Boris Johnson is to introduce fast-track visas for the world’s top scientists, engineers and mathematicians as he announces a relaxation of his predecessor’s immigration controls.

In a departure from Theresa May’s numbers driven approach to non-EU migration, the new prime minister plans to abolish caps for individuals considered exceptionally talented in their field.

Mr Johnson has already dropped the Conservatives’ manifesto pledge to bring net migration down to the tens of thousands – a target that has never been met.

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Downing Street said the changes are designed to attract elite researchers and specialists in science, engineering and technology.

“Britain has a proud history of innovation, with home-grown inventions spanning from the humble bicycle to the lightbulb,” Mr Johnson said on a visit to the Culham Science Centre in Oxfordshire.

He added: “But to ensure we continue to lead the way in advancement of knowledge, we have to not only support the talent that we already have here, but also ensure our immigration system attracts the very best minds from around the world.”

Mr Johnson insists he is pro-immigration and wants to shake-up the system so Britain can attract the “brightest and best” to meet the needs of the economy while reassuring voters migration is kept under control.

He will now instruct the Home Office and Department for Business, Energy and Industrial Strategy to work with the scientific community to develop the new fast-track visa route – expected to launch later this year.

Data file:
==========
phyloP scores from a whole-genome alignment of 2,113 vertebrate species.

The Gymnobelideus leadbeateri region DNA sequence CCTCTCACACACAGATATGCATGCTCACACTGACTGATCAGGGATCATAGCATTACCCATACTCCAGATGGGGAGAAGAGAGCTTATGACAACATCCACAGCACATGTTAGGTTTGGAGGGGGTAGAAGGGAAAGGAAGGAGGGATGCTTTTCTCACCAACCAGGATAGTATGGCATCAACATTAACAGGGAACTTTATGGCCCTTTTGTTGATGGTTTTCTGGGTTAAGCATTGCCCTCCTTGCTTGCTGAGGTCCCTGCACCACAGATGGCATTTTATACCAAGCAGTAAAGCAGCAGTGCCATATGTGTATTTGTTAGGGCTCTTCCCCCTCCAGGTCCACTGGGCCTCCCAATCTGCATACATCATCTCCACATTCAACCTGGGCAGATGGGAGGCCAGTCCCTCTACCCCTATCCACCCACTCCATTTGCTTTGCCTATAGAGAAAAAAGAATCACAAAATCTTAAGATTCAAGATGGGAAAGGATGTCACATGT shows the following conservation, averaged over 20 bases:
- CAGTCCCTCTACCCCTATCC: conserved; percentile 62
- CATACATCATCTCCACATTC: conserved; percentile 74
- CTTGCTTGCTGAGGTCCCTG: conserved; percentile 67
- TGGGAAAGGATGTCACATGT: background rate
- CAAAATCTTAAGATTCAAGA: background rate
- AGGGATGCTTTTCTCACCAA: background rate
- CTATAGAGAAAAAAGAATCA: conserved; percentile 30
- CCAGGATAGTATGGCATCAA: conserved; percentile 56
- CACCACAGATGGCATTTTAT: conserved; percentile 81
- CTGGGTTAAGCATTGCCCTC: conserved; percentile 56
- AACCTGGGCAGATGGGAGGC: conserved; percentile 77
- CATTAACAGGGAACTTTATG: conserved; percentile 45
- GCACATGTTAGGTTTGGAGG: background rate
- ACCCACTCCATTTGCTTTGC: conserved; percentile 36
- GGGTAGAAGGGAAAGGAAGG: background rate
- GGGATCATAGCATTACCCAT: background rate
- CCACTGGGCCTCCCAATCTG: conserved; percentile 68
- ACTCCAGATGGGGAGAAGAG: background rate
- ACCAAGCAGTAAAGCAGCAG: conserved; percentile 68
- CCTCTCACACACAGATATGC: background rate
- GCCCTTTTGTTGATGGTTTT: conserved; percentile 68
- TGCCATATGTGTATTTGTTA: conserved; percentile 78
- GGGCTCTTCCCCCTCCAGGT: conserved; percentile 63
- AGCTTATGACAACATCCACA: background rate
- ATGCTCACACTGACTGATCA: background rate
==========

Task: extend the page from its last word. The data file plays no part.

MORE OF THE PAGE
The PM is expected to consult with leading universities, exploring measures such as abolishing the cap on Tier 1 exceptional talent visas that currently stands at 2,000.

Other options will include enduring dependents have full access to the labour market and removing the need to hold an offer of employment before arriving in the UK.  

Home secretary Priti Patel said: “Our new fast-track visa route will be a key part of this – encouraging the world’s top scientists and researchers to our shores.

“Those gifted minds will bolster the UK’s standing as a hub for science and innovation as we look to introduce a points-based immigration system centred on what people will contribute to our economy.”

Cabinet minister Andrea Leadsom added: “As we prepare to leave the EU on 31 October we will make sure we continue to attract the best talent, reflecting our commitment to making the UK a science powerhouse while creating jobs and growth across the whole country.”

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